DOJ PRIORITIZES PROSECUTION OF INDIVIDUALS
As mentioned in our previous alert, the Department of Justice (the "DOJ") issued a memorandum to all federal prosecutors on September 9, directing them to focus on seeking accountability from culpable individuals in their investigations of corporate wrongdoing. Additionally, the memorandum emphasized that corporations would be required to provide evidence concerning the individuals responsible for wrongdoing, and would receive no cooperation credit if they refused.
The DOJ has long been criticized for entering into arrangements with corporations whereby the corporations pay large fines, sometimes without admitting misconduct, and where responsible individuals are not prosecuted at all. This memorandum follows on from a series of recent speeches by senior DOJ officials where they emphasized the need for individual accountability and explained that corporations must, as a condition of receiving cooperation credit, provide information concerning culpable individuals. In a sense, every investigation into corporate wrongdoing by necessity must involve an evaluation of both corporate and individual wrongdoing. This memorandum, by the second highest ranking officer at the DOJ, is simply the latest pronouncement that the prosecution of individual wrongdoing will be a focus of DOJ investigations. Whether it will be true in practice, as prosecutors grapple with proof problems in individual cases, remains to be seen.
ANALOGIC CORP REVEALS POSSIBLE FCPA SETTLEMENT WITH SEC
The medical imaging firm Analogic Corp announced its quarterly and annual results on September 16. Within these results, it revealed details of a Foreign Corrupt Practices Act investigation into conduct by its Danish subsidiary, BK Medical ApS and certain of its foreign distributors. Previous company filings indicated that the conduct under investigation involved BK Medical being paid extra by distributors and transferring these extra funds to third parties.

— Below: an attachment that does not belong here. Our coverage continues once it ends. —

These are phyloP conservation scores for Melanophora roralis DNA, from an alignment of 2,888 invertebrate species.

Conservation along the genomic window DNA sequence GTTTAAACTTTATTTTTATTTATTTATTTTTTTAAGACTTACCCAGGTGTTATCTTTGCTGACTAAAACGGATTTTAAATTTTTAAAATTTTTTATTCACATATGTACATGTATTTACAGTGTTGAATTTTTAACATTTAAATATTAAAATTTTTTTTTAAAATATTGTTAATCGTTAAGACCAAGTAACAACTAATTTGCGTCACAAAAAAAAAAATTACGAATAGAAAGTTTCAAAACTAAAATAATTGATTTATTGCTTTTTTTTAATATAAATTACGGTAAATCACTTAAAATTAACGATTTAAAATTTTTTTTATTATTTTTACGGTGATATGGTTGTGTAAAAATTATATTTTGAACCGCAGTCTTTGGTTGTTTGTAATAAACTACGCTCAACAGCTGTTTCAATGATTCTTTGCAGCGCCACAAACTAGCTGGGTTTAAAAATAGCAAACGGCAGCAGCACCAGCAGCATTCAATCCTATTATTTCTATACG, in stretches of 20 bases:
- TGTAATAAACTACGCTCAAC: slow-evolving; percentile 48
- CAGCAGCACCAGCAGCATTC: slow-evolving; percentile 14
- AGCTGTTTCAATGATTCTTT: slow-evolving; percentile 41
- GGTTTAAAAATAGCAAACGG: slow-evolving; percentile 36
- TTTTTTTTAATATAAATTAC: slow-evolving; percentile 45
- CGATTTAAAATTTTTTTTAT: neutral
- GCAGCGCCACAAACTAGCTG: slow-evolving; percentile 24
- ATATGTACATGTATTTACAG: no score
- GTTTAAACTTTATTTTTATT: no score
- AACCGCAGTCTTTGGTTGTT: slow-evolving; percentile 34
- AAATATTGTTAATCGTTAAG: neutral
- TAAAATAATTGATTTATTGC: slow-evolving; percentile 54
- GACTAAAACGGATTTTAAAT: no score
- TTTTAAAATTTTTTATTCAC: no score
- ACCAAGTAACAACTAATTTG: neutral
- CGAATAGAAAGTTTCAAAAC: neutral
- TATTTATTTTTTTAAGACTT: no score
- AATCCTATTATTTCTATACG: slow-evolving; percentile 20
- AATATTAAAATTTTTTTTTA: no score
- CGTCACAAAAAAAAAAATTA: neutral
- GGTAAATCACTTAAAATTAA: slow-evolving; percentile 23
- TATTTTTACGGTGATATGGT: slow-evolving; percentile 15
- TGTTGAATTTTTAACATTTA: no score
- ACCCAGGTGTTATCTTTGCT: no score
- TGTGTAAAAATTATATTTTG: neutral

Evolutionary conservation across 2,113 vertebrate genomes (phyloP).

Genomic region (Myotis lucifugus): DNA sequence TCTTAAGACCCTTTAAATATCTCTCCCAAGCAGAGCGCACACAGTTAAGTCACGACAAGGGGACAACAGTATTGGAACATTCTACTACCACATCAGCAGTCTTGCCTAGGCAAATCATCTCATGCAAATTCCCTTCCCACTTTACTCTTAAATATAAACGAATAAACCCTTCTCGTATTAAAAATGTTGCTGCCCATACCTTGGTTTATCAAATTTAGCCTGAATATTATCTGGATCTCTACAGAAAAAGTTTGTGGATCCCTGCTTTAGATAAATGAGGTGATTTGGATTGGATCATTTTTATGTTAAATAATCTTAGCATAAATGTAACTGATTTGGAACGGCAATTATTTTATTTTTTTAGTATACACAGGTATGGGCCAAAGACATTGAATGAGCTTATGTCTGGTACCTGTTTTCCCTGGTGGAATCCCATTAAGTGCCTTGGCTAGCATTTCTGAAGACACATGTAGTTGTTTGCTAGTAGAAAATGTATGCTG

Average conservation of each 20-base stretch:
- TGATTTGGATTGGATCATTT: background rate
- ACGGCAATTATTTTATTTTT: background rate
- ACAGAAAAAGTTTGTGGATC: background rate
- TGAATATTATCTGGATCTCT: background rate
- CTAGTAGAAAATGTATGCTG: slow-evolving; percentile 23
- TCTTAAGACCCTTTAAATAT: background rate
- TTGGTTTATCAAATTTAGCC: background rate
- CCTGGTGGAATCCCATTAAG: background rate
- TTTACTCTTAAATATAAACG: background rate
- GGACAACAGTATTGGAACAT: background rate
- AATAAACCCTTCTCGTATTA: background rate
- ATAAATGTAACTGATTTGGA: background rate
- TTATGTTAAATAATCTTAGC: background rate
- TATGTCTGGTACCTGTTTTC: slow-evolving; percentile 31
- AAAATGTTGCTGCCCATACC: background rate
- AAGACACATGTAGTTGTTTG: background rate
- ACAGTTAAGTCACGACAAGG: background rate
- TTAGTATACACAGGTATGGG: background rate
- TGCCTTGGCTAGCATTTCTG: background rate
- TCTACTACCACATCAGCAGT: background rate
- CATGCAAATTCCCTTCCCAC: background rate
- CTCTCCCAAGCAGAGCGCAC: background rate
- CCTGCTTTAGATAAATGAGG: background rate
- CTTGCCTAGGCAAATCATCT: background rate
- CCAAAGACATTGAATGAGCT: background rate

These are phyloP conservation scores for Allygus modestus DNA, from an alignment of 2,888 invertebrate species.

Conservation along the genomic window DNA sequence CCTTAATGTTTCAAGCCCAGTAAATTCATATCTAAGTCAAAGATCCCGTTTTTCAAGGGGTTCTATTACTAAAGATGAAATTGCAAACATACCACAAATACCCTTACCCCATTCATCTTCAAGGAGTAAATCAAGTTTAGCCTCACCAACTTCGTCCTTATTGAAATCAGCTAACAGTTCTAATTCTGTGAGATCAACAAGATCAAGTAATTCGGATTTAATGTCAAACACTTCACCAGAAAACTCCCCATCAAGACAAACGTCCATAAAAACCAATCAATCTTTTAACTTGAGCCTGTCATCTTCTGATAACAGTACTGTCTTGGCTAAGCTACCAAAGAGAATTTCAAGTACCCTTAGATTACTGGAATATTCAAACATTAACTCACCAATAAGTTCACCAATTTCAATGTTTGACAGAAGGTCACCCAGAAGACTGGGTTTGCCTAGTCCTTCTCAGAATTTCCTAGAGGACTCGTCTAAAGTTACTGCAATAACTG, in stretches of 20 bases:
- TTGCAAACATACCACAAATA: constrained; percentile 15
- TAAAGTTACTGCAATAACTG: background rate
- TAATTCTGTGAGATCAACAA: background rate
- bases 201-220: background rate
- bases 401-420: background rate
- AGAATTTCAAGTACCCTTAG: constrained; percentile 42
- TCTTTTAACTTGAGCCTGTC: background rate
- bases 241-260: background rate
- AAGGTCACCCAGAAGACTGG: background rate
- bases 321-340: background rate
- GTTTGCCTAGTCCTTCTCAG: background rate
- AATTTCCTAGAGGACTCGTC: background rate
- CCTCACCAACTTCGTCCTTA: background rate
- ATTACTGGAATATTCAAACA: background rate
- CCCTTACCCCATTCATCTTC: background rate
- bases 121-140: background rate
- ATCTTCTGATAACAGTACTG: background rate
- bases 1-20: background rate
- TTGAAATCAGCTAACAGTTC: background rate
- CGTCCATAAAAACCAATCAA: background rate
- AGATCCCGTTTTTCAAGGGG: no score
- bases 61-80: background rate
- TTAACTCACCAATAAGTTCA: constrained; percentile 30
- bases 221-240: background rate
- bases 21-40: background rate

The company reported that it has commenced discussions with the Securities and Exchange Commission (the "SEC") on this matter and has proposed a settlement of $1.6 million. However, it remains unclear whether this figure will be accepted by the SEC and whether any additional action will be taken by the DOJ or by the Danish authorities.
HITACHI AGREES TO $19 MILLION SEC SETTLEMENT OF FCPA CHARGES
The SEC announced on September 28 that it had charged Hitachi, Ltd. with violating the FCPA. The SEC's charges were based on allegations that the company sold a 25% stake in a South African subsidiary to a company operating as a front for the African National Congress (the "ANC"), allowing the South African company and the ANC to share in profits made by Hitachi on power station contracts in South Africa. According to the SEC's complaint, this conduct violated the FCPA's books and records provisions since the South African subsidiary failed to properly characterize dividend and "success fee" payments made to it by Hitachi.
Hitachi has agreed to pay $19 million to settle the charges.
SEC SETTLES FCPA CHARGES AGAINST HYPERDYNAMICS
Hyperdynamics Corporation announced on September 29 that it had reached a settlement with the SEC regarding possible violations of the books and records provisions of the FCPA. The SEC's cease and desist order states that Hyperdynamics failed to adequately record certain payments made by its subsidiary in the Republic of Guinea. The payments were made to two Guinean entities and were recorded as having been made for public relations and lobbying services. It was subsequently revealed that the two entities were owned by a local Hyperdynamics employee; the company could not confirm how the funds were used by the entities or whether the services were in fact provided.